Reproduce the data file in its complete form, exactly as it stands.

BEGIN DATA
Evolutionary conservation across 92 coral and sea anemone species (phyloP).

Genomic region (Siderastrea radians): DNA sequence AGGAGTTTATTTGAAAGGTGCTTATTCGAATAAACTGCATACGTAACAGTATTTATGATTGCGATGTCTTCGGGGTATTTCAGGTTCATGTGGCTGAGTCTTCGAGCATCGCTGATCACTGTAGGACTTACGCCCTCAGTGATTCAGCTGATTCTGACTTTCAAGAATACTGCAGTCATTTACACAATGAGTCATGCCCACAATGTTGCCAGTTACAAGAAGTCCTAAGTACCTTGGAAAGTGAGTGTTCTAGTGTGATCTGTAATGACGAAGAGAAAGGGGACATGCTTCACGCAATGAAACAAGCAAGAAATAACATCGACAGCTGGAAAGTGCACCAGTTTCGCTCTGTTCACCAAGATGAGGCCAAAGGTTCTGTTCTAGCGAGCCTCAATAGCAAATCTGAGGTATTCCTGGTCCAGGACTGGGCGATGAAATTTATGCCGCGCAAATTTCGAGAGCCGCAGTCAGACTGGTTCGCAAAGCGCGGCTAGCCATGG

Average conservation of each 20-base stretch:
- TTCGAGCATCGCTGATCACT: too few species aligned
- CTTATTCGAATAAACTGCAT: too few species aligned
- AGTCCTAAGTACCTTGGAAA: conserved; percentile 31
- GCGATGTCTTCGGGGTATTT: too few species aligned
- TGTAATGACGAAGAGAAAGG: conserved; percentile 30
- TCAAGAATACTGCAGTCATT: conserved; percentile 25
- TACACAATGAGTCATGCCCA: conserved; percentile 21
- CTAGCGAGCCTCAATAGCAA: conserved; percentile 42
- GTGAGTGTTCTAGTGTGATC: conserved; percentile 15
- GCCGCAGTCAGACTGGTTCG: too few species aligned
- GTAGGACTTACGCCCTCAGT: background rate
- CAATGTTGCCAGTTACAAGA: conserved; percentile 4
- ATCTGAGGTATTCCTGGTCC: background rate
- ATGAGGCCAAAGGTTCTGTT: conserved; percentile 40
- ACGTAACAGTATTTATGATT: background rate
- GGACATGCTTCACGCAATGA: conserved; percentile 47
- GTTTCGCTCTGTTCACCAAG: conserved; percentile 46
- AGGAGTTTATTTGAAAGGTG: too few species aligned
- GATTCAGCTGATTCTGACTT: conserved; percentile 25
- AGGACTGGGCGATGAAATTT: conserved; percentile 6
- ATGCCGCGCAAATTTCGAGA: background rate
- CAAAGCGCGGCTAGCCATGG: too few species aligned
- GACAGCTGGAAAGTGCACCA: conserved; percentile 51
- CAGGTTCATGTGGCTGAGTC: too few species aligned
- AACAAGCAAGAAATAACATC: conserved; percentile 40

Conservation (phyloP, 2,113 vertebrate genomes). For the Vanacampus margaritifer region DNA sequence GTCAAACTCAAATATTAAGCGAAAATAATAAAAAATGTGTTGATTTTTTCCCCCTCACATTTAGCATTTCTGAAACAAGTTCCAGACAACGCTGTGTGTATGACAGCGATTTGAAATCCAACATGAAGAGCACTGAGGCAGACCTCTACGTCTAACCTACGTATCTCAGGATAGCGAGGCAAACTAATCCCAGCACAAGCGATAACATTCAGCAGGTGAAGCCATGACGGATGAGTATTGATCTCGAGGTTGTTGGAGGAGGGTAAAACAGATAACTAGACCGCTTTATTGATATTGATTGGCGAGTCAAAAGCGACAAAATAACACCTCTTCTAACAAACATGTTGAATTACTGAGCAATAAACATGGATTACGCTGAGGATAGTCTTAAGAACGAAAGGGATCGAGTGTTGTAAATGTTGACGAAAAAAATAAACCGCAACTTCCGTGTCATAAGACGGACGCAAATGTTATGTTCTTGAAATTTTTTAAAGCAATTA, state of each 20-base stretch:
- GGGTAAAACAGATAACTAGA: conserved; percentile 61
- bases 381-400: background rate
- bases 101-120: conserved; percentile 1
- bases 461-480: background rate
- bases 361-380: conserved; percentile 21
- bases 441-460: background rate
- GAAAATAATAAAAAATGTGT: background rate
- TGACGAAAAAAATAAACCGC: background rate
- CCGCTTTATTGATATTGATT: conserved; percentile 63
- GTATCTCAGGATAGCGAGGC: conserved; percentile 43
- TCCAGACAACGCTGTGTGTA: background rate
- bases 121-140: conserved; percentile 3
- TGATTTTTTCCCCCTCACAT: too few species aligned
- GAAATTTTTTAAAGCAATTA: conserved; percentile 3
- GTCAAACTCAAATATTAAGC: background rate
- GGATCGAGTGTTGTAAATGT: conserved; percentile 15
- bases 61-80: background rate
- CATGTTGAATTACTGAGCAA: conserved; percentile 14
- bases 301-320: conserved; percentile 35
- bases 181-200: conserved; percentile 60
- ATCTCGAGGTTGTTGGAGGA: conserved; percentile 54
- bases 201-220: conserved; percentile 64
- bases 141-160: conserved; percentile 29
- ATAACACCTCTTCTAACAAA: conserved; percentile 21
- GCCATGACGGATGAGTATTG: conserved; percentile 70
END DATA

Evolutionary conservation across 92 coral and sea anemone species (phyloP).

Genomic region (Siderastrea radians): DNA sequence AGGAGTTTATTTGAAAGGTGCTTATTCGAATAAACTGCATACGTAACAGTATTTATGATTGCGATGTCTTCGGGGTATTTCAGGTTCATGTGGCTGAGTCTTCGAGCATCGCTGATCACTGTAGGACTTACGCCCTCAGTGATTCAGCTGATTCTGACTTTCAAGAATACTGCAGTCATTTACACAATGAGTCATGCCCACAATGTTGCCAGTTACAAGAAGTCCTAAGTACCTTGGAAAGTGAGTGTTCTAGTGTGATCTGTAATGACGAAGAGAAAGGGGACATGCTTCACGCAATGAAACAAGCAAGAAATAACATCGACAGCTGGAAAGTGCACCAGTTTCGCTCTGTTCACCAAGATGAGGCCAAAGGTTCTGTTCTAGCGAGCCTCAATAGCAAATCTGAGGTATTCCTGGTCCAGGACTGGGCGATGAAATTTATGCCGCGCAAATTTCGAGAGCCGCAGTCAGACTGGTTCGCAAAGCGCGGCTAGCCATGG

Average conservation of each 20-base stretch:
- TTCGAGCATCGCTGATCACT: too few species aligned
- CTTATTCGAATAAACTGCAT: too few species aligned
- AGTCCTAAGTACCTTGGAAA: conserved; percentile 31
- GCGATGTCTTCGGGGTATTT: too few species aligned
- TGTAATGACGAAGAGAAAGG: conserved; percentile 30
- TCAAGAATACTGCAGTCATT: conserved; percentile 25
- TACACAATGAGTCATGCCCA: conserved; percentile 21
- CTAGCGAGCCTCAATAGCAA: conserved; percentile 42
- GTGAGTGTTCTAGTGTGATC: conserved; percentile 15
- GCCGCAGTCAGACTGGTTCG: too few species aligned
- GTAGGACTTACGCCCTCAGT: background rate
- CAATGTTGCCAGTTACAAGA: conserved; percentile 4
- ATCTGAGGTATTCCTGGTCC: background rate
- ATGAGGCCAAAGGTTCTGTT: conserved; percentile 40
- ACGTAACAGTATTTATGATT: background rate
- GGACATGCTTCACGCAATGA: conserved; percentile 47
- GTTTCGCTCTGTTCACCAAG: conserved; percentile 46
- AGGAGTTTATTTGAAAGGTG: too few species aligned
- GATTCAGCTGATTCTGACTT: conserved; percentile 25
- AGGACTGGGCGATGAAATTT: conserved; percentile 6
- ATGCCGCGCAAATTTCGAGA: background rate
- CAAAGCGCGGCTAGCCATGG: too few species aligned
- GACAGCTGGAAAGTGCACCA: conserved; percentile 51
- CAGGTTCATGTGGCTGAGTC: too few species aligned
- AACAAGCAAGAAATAACATC: conserved; percentile 40

Conservation (phyloP, 2,113 vertebrate genomes). For the Vanacampus margaritifer region DNA sequence GTCAAACTCAAATATTAAGCGAAAATAATAAAAAATGTGTTGATTTTTTCCCCCTCACATTTAGCATTTCTGAAACAAGTTCCAGACAACGCTGTGTGTATGACAGCGATTTGAAATCCAACATGAAGAGCACTGAGGCAGACCTCTACGTCTAACCTACGTATCTCAGGATAGCGAGGCAAACTAATCCCAGCACAAGCGATAACATTCAGCAGGTGAAGCCATGACGGATGAGTATTGATCTCGAGGTTGTTGGAGGAGGGTAAAACAGATAACTAGACCGCTTTATTGATATTGATTGGCGAGTCAAAAGCGACAAAATAACACCTCTTCTAACAAACATGTTGAATTACTGAGCAATAAACATGGATTACGCTGAGGATAGTCTTAAGAACGAAAGGGATCGAGTGTTGTAAATGTTGACGAAAAAAATAAACCGCAACTTCCGTGTCATAAGACGGACGCAAATGTTATGTTCTTGAAATTTTTTAAAGCAATTA, state of each 20-base stretch:
- GGGTAAAACAGATAACTAGA: conserved; percentile 61
- bases 381-400: background rate
- bases 101-120: conserved; percentile 1
- bases 461-480: background rate
- bases 361-380: conserved; percentile 21
- bases 441-460: background rate
- GAAAATAATAAAAAATGTGT: background rate
- TGACGAAAAAAATAAACCGC: background rate
- CCGCTTTATTGATATTGATT: conserved; percentile 63
- GTATCTCAGGATAGCGAGGC: conserved; percentile 43
- TCCAGACAACGCTGTGTGTA: background rate
- bases 121-140: conserved; percentile 3
- TGATTTTTTCCCCCTCACAT: too few species aligned
- GAAATTTTTTAAAGCAATTA: conserved; percentile 3
- GTCAAACTCAAATATTAAGC: background rate
- GGATCGAGTGTTGTAAATGT: conserved; percentile 15
- bases 61-80: background rate
- CATGTTGAATTACTGAGCAA: conserved; percentile 14
- bases 301-320: conserved; percentile 35
- bases 181-200: conserved; percentile 60
- ATCTCGAGGTTGTTGGAGGA: conserved; percentile 54
- bases 201-220: conserved; percentile 64
- bases 141-160: conserved; percentile 29
- ATAACACCTCTTCTAACAAA: conserved; percentile 21
- GCCATGACGGATGAGTATTG: conserved; percentile 70